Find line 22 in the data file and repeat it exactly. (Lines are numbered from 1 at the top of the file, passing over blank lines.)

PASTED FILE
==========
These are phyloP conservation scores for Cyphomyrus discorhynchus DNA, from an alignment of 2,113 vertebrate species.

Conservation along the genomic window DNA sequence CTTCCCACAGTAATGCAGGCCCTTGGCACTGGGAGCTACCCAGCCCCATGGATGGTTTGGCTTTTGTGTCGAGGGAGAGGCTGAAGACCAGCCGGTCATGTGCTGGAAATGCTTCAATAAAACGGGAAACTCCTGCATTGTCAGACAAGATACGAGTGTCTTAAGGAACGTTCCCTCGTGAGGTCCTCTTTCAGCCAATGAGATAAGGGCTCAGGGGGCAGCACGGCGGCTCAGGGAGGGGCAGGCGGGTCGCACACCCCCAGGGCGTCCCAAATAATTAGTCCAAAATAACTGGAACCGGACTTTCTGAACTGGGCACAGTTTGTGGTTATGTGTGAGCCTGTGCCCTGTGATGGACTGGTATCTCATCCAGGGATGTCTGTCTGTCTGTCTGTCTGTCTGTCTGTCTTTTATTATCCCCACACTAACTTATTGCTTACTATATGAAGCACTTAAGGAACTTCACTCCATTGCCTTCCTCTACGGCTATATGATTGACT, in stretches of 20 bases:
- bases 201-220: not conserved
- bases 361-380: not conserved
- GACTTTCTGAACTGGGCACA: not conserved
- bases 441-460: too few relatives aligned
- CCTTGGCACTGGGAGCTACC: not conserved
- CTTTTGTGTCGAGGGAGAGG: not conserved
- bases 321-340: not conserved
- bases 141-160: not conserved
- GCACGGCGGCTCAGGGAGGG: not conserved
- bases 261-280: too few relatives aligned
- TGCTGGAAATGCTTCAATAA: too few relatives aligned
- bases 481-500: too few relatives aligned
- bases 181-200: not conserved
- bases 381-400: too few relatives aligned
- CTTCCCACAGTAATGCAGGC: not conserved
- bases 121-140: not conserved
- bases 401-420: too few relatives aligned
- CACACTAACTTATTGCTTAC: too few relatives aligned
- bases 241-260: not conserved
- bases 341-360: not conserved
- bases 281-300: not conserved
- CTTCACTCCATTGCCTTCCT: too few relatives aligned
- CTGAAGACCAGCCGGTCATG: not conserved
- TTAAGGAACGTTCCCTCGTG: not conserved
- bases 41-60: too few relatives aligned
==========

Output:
- bases 341-360: not conserved